People need processes; processes are for people

July 19, 2010 at 10:08 am | Posted in Blogroll, Practice Excellence, Software Engineering, Systems Improvement, Systems Thinking | Leave a comment

Edward De Bono is well known for lateral thinking. Currently, I am reading his book “Think” where he makes a strong and passionate case for encouraging creative thinking. Throughout the book, he keeps stressing on the theme that “logical thinking is excellent but not enough”. Logical thinking works very well where we are concerned with inanimate objects and systems. It has been the main driving force behind spectacular scientific advances in last couple of centuries. But it has also led to a belief that it is good enough in every field including human systems. Human beings are complex and so are the human systems. They have dimensions which either we are not aware of or we do not know enough about. Hence there is need to supplement logical thinking with creative thinking.

Software development is very much a human system. Software is created by people for use by people. Even in situations where other automated systems use the software, it is the people who decide how it will be used. So there is a need for both the logical thinking and creative thinking. Success of logical thinking in other fields has led to complacency that processes are enough and people are just resources. Of course people need processes for activities which are well established. Without them we will keep on reinventing the wheel. Without them we would never be able to achieve the predictability & efficiency which is essential for timely delivery of quality software within cost. However, if we believe that processes are independent of people and are enough to keep things going, it is a dangerous assumption because it leads to the conclusion that we need to control them to the predefined state. If we find a deviation, we make attempts to remove or at least reduce it. This approach has two problems.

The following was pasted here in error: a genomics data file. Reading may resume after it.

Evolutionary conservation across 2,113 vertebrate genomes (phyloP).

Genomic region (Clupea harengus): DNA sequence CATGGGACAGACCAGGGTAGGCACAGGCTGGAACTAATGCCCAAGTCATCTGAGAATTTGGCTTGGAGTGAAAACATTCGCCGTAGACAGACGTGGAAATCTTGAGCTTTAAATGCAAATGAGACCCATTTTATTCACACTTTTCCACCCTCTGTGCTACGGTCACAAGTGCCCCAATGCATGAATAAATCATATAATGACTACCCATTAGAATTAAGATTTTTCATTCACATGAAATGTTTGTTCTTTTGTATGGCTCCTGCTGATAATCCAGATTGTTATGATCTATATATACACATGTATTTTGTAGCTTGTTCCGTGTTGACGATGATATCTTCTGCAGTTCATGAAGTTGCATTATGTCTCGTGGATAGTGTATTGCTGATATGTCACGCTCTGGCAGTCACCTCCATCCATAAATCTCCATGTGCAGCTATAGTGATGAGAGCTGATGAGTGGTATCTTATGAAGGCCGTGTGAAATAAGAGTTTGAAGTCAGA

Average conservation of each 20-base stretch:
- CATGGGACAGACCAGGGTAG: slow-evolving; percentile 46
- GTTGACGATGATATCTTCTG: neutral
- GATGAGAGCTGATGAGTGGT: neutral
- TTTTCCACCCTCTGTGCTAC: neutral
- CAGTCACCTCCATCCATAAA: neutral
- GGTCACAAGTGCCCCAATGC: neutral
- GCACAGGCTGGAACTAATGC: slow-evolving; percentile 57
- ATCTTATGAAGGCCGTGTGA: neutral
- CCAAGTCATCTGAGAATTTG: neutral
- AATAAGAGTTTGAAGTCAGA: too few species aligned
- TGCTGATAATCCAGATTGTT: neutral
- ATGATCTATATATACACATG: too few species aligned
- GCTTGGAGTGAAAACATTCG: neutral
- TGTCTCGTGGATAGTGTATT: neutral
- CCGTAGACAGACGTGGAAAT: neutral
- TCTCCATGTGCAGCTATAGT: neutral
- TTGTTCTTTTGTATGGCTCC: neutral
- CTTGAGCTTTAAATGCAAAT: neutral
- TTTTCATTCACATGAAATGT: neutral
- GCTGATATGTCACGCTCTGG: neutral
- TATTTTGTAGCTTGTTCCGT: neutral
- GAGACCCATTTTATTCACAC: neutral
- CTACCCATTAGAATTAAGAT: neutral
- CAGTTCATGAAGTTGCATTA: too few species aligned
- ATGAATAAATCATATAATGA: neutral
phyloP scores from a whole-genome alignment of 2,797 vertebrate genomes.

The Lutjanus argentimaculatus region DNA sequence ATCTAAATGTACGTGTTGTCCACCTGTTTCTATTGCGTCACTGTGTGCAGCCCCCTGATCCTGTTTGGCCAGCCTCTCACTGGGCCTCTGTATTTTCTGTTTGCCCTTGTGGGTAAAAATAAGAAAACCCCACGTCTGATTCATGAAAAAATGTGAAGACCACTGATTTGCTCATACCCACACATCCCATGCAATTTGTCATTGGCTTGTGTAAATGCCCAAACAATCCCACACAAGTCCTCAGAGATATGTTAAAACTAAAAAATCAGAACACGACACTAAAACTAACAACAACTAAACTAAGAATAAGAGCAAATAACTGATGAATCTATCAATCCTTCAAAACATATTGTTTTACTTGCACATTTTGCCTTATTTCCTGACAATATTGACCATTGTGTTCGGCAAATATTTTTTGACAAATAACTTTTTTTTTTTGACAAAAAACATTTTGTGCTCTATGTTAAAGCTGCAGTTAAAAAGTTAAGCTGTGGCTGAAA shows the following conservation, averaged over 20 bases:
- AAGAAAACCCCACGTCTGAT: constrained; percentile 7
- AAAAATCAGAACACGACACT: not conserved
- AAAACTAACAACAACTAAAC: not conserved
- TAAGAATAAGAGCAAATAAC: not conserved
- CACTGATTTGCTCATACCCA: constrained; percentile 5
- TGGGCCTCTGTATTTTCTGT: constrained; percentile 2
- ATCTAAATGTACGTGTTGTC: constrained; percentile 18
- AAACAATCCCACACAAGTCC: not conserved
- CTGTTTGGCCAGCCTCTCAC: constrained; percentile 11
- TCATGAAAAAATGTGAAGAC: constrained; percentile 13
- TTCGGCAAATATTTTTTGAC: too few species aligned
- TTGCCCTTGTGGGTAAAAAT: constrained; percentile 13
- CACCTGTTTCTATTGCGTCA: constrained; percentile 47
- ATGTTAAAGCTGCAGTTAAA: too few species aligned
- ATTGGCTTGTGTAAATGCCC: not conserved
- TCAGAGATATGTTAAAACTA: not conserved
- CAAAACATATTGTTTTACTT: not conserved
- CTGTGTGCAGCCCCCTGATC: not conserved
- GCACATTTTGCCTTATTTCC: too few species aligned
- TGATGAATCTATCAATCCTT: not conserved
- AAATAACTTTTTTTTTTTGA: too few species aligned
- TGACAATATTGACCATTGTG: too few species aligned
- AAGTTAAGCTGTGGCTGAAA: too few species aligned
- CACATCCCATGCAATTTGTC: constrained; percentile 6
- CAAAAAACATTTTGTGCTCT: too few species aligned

• We will not be able to adjust to the changes in the environment fast enough
  • We will not use full creative potential of the people involved

Processes are for people, they do not exist in isolation. This approach changes the way in which processes would be defined, reviewed and kept updated for the benefit of the people. It would help people respect the processes as well as question them when they are not working for them.

There is another aspect which the author has brought out in the book. It is that there is too much emphasis on problem solving. Result is that If there is no problem, no thought is applied to still look for alternatives some of which may be even better than the current way of doing things. This requires creative thinking. It requires a different attitude. It requires willingness to try new things or new ways of doing existing things. Some of them may fail; but that’s okay. It requires questioning the existing perceptions which is not easy. It involves changing existing habits; which also is not easy. As they say “old habits die hard”. At a deeper level it requires not taking oneself too seriously.

These are some of the thoughts that come up when I read the book. Comments and other thoughts are most welcome.

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